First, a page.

1944, Vivian Cadman Eddy turned 23, and already qualified
to fly seventeen different models of airplanes, including
the hottest military fighter plane of that time, the famous
Born, raised, and schooled in Fullerton, California, Vivian
harbored an adventurous spirit. As a sophomore at Fullerton
Junior College she signed up for a government sponsored flight
training program, CPT, or Civilian Pilot Training where she
trained as the only girl among forty-eight boys. For five
months, she underwent an intensive period of ground training
and flight instruction. Then, in 1941, nineteen- year- old
Vivian was issued a pilot’s license. Oddly, she was
able to fly before she could drive. She did not yet have
a driver’s license.
After Pearl Harbor, the U.S. military realized an extreme
pilot shortage, and experimented in training civilian women
pilots in military aircraft. This was 1942. The plan hoped
to release men for active duty while women took on the necessary
domestic flying. These WASPS, Women Air Force Service Pilots,
served under the direction of the famous aviatrix, Jackie
Immediately after her training, Vivian was assigned to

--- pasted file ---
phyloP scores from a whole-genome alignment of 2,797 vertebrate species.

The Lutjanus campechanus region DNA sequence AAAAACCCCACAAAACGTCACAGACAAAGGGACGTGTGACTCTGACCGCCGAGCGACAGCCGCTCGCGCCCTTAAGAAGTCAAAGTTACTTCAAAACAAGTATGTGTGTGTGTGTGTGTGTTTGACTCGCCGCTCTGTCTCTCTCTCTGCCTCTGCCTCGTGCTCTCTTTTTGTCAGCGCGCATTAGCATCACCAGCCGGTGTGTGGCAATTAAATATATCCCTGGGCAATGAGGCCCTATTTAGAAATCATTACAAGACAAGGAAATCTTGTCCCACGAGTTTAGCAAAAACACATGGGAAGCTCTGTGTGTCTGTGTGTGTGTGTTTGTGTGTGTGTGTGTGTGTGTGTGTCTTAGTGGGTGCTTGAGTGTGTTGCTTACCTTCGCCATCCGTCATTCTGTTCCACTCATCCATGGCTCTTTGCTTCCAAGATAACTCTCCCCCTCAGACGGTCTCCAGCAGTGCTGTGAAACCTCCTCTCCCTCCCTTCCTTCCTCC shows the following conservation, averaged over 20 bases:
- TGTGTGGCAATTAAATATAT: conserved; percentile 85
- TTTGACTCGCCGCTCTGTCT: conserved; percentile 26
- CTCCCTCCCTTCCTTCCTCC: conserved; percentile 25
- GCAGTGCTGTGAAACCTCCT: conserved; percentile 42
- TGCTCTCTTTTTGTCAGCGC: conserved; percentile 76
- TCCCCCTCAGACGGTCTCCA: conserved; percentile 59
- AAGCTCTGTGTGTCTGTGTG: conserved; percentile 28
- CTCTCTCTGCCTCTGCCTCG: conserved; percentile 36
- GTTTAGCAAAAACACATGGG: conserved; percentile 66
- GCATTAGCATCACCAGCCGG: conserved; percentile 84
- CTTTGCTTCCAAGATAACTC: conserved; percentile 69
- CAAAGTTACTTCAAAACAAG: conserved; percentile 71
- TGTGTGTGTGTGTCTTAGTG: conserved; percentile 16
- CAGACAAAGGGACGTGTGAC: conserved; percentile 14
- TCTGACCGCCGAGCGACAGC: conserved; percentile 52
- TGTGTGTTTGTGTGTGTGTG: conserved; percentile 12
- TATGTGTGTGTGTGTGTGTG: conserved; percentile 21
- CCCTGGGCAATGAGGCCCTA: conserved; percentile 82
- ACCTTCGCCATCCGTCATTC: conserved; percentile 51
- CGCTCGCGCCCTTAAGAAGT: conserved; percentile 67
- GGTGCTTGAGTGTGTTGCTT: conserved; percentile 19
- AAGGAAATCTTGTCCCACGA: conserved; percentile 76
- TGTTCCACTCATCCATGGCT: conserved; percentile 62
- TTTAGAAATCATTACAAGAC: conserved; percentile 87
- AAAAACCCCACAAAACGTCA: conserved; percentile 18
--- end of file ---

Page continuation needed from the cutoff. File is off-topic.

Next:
a ferry group at Love Field, Dallas, Texas where her first
orders were ferrying BT-9s, an obsolete trainer considered
dangerous, for the junkyard. Male pilots refused to fly
the derelicts, so the WASPS were assigned the job.
After performing her first assignment successfully, Vivian
went on to ferry numerous single and twin engine planes
from the factories to the training schools across the country
After 500 hours she was chosen to train in fighter planes
of that day, P-47, P-39, P-40, and the P-51. Admittedly,
the highlight was delivering those P-51s fresh from their
Los Angeles factory across the country to Newark, New Jersey
where they would then be prepared for shipment to England.
On December 20, 1944, Eddy’s military service reached
a halt. A bill to militarize the WASPS was defeated in congress.
All the women were to return home at their own expense.
Thirty-four years passed before the WASPS were recognized
for their contribution to the war effort. In 1978, Congress
enacted a law making them veterans.